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On stealing relics

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Only a few days ago we heard that the heart of Dublin’s patron saint, Laurence O’Toole, had been stolen from Christ Church Cathedral. Most reports (see herehere and here) made only brief mention of the fact that Christ Church is the Anglican cathedral of Dublin. No doubt that distinction means little to some, but anyone with an acquaintance of Anglican sacramental practice (from the Archbishop of Sydney‘s denouncement of sacramentalism to the Tridentine liturgy of St. Clement’s), as well as the complexities of the Irish religious scene, will find the situation fascinating.

I wouldn’t dare to comment about what this means on the ground in Ireland (this article gets at it a little better). Nor do I think (like this fellow) that there is some deep lesson to be had about the respective hearts of Anglicanism and Catholicism. But I marvel at the obvious that no one seems to have noticed: this wasn’t just a theft, it was the theft of a relic. No one came in and stripped gold off the statues. Stealing a relic is in the same category as stealing the sacred species from the tabernacle. The difference is, of course, that a relic is more likely to be sold. But the market for relics these days is limited, and it is hard to imagine someone stealing the heart of St. Laurence for profit.

Why steal a relic? Relic theft was common in the Middle Ages, for a variety of reasons. But even in the later Middle Ages, when the sale of relics was increasingly common, profit was only one of them. You could steal a relic because you wanted it for yourself. You could steal it for your own church or religious order (think of the famous theft for San Marco in Venice), or you could steal out of righteous zeal for the saint, whose current dwelling place was clearly unworthy. In some cases the saint’s body or relics might even refuse to be moved, or, contrariwise, their ease of transport might indicate saintly approval.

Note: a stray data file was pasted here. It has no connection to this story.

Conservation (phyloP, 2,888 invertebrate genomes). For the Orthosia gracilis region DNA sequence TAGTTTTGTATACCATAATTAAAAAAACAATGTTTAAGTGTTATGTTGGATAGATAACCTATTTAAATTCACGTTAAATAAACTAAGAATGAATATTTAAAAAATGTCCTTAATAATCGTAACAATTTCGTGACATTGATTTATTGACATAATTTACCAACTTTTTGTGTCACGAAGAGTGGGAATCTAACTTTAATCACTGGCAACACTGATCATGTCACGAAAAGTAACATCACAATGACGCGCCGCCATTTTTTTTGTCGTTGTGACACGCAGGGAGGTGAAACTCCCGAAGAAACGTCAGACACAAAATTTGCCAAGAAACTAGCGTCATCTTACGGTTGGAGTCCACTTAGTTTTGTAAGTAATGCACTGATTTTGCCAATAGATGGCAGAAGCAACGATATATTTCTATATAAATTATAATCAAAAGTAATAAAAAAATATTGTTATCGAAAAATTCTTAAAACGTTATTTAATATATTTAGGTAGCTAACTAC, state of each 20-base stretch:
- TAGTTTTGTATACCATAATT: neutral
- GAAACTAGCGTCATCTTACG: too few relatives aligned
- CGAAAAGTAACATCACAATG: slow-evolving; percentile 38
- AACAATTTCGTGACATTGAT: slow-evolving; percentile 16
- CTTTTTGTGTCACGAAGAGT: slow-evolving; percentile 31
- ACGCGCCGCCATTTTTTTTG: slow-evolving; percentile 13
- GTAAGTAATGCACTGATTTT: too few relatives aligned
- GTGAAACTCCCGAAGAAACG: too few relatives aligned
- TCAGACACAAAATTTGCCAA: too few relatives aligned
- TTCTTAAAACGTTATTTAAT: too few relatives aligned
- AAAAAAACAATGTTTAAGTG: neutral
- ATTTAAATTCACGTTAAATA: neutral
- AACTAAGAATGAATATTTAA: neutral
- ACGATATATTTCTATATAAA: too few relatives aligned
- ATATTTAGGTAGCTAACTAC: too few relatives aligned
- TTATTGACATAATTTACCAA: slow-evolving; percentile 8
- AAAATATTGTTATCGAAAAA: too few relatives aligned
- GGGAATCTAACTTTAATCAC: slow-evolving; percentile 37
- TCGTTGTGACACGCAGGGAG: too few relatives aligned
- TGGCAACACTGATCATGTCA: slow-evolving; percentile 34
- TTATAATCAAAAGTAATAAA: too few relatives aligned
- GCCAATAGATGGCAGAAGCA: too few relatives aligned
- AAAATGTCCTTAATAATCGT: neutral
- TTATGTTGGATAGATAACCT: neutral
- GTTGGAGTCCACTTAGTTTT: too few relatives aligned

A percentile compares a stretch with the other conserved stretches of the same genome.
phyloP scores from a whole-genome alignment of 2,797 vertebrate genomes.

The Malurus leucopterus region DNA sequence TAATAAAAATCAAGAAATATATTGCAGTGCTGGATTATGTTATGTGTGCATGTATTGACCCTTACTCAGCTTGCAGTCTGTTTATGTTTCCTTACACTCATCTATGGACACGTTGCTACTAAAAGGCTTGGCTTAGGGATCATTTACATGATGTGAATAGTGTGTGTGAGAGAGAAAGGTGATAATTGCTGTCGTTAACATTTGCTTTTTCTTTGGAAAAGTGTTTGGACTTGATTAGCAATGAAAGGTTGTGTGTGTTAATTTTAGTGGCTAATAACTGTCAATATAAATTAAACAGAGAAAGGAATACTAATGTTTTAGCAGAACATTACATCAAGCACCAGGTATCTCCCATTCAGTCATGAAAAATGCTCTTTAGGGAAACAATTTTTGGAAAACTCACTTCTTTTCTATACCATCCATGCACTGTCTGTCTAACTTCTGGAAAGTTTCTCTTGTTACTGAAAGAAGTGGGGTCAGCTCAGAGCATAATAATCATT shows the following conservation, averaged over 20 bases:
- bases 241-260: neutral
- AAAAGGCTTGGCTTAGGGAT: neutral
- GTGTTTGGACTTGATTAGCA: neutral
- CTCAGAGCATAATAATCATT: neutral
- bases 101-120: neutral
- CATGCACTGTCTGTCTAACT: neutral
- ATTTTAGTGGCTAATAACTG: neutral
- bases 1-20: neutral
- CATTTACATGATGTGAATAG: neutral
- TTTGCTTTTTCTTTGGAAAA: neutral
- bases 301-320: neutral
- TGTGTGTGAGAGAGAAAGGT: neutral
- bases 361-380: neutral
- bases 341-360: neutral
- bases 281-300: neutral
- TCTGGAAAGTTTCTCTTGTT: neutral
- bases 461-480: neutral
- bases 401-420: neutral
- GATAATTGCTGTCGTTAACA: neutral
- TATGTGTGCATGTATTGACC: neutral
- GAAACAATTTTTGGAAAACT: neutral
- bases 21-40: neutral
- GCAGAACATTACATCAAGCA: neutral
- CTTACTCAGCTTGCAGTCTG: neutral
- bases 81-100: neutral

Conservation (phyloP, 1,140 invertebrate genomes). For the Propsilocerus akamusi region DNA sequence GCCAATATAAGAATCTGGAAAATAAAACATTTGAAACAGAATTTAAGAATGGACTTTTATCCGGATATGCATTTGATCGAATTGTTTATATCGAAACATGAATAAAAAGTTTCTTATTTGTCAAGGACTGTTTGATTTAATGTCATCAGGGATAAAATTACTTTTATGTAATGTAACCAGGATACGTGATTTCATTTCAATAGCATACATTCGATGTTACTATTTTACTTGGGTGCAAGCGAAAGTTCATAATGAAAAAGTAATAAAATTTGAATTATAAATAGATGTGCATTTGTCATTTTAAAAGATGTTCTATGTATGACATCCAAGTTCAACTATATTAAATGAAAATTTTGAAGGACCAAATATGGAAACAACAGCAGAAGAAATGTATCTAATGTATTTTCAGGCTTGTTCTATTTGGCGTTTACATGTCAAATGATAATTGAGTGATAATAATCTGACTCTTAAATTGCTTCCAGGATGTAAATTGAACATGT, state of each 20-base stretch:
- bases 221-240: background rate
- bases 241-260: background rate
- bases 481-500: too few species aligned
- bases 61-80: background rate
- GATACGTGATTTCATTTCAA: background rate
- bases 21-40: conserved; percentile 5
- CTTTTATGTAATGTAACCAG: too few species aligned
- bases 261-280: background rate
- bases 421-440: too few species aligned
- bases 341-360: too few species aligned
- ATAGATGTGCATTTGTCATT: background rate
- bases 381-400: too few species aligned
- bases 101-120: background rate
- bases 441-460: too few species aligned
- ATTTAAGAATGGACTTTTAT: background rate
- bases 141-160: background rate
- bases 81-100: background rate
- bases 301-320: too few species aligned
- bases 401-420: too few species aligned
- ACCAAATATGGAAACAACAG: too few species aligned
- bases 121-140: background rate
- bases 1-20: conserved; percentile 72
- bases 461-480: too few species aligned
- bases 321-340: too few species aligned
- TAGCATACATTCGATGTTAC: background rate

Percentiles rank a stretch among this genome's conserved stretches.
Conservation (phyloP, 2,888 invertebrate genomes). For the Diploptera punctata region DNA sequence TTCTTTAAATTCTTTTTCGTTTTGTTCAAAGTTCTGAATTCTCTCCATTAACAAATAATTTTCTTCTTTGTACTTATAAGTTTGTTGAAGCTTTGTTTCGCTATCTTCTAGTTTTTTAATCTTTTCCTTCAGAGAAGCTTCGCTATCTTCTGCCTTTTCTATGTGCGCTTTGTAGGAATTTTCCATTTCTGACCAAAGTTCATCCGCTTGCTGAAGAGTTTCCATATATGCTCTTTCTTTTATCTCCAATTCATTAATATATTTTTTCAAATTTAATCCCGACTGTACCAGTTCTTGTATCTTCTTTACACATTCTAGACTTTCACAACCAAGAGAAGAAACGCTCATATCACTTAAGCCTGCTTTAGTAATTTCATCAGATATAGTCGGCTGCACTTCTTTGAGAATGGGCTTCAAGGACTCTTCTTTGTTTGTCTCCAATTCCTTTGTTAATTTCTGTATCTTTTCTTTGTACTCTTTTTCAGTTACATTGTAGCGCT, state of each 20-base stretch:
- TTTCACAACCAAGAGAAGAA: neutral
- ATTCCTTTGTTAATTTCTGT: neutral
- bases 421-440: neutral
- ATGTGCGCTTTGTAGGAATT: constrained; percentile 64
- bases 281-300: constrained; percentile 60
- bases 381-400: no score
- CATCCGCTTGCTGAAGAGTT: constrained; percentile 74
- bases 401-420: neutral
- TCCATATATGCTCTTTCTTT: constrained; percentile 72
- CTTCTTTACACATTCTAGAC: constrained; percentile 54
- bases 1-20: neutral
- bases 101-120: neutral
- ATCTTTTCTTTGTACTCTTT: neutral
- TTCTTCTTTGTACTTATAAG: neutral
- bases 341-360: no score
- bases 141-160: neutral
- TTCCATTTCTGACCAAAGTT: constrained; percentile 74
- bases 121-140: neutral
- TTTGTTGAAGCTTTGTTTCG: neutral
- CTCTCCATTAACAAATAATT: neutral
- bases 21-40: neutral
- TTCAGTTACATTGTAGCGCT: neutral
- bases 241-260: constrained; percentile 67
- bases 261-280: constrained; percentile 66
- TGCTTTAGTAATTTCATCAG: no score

Of course, no one but the thief and his maker know why the heart was stolen. We don’t live in the Middle Ages, so it may be that my quick historical sketch says nothing at all about the current case. Nonetheless, it bothers me that the public comments about the theft are so routinely secular. What would it mean to imagine that St. Laurence O’Toole had rejected the Anglican cathedral? Surely, in the interest of peaceful ecumenism, the Catholic Pro-Cathedral would deny any such claim. But could it be that our religious imaginations are impoverished if we cannot consider the theft in any mode beyond property and law? If the relic was merely a piece of historical amusement (and I’m not saying it was), one wouldn’t blame St. Laurence for wishing his heart to be elsewhere. Nor would we blame Dublin Anglicans for taking it personally.

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